RHI scandal: ‘Buy-outs risk rewarding the scammers’

The RHI scheme was set up under Arlene Foster's department DETI in 2012
The RHI scheme was set up under Arlene Foster's department DETI in 2012

The finance minister said he is “opposed” to ending the RHI scheme early by purchasing users’ contracts off them.

Mairtin O Muilleoir said such an idea – called a “buy-out” – risked “rewarding” people who should not be on the scheme in the first place.

The idea of a buy-out was touted as a possible option in the media during the week.

It would involve essentially offering cash to RHI recipients now, instead of the government having to keep paying them subsidies over the next two decades.

He said: “I don’t want to reward those who have been scamming the system. I want to find a way to go after those who have taken money they shouldn’t have taken.”

The RHI scheme was set up in 2012 under Arlene Foster’s Department for Enterprise, Trade and Investment (DETI), to increase the number of people using renewable (mainly wood pellet) fuels.

Unlike on the mainland UK it was set up without crucial cost controls, such a clause which made sure subsidies drop sharply after a boiler had been left on for a certain length of time, discouraging wasteful use of fuel.

In fact, it was set up in such a way that people could actually earn profits by wasting fuel, because the subsidies paid per kilowatt of heat generated outstripped the cost of the fuel – something Mrs Foster said had been a mistake which went unnoticed by officials.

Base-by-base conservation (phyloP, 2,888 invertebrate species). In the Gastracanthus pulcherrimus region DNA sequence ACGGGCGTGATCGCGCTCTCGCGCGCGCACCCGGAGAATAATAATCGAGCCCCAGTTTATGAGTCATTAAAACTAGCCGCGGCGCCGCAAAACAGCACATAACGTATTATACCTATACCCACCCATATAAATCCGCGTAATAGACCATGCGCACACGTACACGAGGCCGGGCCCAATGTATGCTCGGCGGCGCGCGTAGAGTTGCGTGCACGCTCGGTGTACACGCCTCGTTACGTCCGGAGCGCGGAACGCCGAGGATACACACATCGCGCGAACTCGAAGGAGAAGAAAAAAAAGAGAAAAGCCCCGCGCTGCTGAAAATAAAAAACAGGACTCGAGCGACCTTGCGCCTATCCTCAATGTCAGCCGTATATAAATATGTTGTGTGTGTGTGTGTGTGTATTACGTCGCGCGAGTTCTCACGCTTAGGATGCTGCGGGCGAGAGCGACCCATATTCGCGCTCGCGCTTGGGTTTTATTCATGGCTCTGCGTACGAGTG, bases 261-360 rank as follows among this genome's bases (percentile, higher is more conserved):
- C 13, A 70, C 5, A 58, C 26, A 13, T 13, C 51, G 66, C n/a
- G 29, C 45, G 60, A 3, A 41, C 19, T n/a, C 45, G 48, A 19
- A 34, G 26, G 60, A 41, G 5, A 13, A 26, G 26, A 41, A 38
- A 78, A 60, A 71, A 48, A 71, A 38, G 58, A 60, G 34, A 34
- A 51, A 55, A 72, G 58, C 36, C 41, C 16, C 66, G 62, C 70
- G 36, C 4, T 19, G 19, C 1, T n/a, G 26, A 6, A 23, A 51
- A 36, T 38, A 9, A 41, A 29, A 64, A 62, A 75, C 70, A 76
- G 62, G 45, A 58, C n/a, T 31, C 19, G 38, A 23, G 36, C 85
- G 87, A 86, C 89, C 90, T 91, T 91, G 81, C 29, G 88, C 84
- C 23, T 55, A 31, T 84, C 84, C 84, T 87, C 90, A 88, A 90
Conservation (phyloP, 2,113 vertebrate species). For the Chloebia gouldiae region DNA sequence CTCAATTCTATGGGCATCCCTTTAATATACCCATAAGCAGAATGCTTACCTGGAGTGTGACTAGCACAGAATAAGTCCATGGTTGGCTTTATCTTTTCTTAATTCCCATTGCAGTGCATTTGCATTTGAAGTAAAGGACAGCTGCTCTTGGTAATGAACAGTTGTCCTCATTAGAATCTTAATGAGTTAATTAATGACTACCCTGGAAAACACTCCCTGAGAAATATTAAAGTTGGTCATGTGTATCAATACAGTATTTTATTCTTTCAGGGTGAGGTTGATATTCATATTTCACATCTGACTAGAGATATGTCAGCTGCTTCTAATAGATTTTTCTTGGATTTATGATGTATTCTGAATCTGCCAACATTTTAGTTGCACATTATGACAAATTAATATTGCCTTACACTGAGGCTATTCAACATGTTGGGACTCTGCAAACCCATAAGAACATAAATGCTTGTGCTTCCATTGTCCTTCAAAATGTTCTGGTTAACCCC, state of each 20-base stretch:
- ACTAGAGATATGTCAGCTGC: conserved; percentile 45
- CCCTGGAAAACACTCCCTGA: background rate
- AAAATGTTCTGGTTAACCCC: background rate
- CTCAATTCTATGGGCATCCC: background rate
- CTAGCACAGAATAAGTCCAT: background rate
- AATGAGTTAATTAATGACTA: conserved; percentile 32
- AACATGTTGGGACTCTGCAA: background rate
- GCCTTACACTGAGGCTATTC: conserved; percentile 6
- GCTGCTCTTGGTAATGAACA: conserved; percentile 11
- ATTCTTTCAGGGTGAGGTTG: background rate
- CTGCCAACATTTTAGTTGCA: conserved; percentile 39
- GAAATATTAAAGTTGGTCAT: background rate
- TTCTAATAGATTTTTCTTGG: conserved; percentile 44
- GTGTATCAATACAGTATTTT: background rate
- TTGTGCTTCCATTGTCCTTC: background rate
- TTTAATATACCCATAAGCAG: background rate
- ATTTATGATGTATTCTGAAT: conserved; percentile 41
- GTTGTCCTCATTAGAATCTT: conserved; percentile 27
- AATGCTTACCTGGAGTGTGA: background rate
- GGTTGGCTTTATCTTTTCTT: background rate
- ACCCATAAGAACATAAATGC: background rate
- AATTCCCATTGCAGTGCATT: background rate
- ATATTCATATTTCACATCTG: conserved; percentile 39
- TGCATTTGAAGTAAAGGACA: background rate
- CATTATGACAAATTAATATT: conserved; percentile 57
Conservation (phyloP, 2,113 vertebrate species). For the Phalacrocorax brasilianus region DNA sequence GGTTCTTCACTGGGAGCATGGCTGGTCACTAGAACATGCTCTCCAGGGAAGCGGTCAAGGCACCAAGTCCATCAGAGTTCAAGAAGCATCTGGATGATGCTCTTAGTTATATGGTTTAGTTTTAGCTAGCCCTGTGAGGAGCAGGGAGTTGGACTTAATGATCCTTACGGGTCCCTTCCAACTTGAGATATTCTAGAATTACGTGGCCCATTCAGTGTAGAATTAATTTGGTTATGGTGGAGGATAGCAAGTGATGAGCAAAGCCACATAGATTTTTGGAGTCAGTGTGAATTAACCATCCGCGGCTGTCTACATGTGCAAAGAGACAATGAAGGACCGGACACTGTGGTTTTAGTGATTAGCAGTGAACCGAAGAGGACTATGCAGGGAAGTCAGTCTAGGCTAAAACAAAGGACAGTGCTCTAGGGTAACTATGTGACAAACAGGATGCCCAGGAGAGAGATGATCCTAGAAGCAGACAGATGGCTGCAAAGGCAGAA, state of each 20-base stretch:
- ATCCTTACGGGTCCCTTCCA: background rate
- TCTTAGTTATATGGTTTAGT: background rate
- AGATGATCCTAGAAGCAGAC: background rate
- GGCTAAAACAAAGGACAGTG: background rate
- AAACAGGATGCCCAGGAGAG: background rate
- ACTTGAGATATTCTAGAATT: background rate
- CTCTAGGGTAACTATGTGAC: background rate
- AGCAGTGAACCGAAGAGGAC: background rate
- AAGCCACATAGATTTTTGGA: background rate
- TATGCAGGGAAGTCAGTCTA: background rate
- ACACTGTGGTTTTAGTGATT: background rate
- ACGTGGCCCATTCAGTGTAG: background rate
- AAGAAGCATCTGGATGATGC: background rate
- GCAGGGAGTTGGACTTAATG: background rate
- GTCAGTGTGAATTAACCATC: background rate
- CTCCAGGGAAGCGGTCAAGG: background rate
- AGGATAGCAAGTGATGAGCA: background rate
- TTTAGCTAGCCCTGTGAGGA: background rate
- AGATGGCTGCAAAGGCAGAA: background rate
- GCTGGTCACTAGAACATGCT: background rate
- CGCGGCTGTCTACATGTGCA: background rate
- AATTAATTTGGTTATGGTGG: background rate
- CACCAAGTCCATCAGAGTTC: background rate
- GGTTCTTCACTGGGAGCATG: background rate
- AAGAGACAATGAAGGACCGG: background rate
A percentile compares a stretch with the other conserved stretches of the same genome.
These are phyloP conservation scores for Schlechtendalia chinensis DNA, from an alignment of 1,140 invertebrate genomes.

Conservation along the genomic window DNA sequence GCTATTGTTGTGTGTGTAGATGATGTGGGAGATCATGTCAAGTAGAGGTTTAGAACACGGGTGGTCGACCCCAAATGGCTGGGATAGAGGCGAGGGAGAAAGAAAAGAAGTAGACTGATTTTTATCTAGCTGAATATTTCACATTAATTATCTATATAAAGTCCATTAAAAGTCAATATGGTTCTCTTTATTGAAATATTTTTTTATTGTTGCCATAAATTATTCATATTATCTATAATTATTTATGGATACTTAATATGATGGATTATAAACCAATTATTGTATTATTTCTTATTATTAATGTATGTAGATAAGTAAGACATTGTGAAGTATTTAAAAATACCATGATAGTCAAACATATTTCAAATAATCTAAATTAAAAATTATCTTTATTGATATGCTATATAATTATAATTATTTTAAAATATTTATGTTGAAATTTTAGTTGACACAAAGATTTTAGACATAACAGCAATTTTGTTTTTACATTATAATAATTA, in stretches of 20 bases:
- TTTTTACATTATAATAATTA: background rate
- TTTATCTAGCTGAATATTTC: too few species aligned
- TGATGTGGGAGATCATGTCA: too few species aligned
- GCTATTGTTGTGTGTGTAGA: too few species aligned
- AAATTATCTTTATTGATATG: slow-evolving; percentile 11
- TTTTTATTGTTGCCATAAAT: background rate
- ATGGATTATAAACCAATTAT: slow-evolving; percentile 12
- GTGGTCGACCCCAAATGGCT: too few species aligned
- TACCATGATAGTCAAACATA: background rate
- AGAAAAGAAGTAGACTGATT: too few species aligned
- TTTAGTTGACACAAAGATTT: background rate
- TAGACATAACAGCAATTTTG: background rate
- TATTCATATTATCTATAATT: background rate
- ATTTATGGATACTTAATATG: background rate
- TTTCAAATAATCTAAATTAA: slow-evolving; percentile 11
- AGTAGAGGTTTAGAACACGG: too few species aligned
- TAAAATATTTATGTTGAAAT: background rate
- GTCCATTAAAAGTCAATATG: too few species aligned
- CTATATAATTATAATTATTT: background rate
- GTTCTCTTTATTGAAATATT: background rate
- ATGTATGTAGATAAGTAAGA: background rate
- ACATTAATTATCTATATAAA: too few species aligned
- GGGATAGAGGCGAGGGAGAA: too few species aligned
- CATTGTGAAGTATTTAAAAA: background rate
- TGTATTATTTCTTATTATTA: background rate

Although it has been little-publicised, there is in fact a clause in the 2012 act – the Renewable Heat Incentive Scheme Regulations (Northern Ireland) – stating users “must not generate heat for the predominant purpose of increasing their periodic support payments”.

The News Letter asked the Department for Enterprise (which hastaken over from DETI) if this could invalidate the whole scheme, since many users could not help but make a profit, but no direct answer has been received.

The scheme was shut in February 2016 after a colossal surge in demand.

It has been reported that the Westminister government was set to fund the scheme, but with the costs now so high, Northern Ireland must stump up some cash from its own budget.

READ MORE: The finance minister has made an astonishing claim that the true cost of RHI to the Northern Ireland public purse could be 50% higher than thought.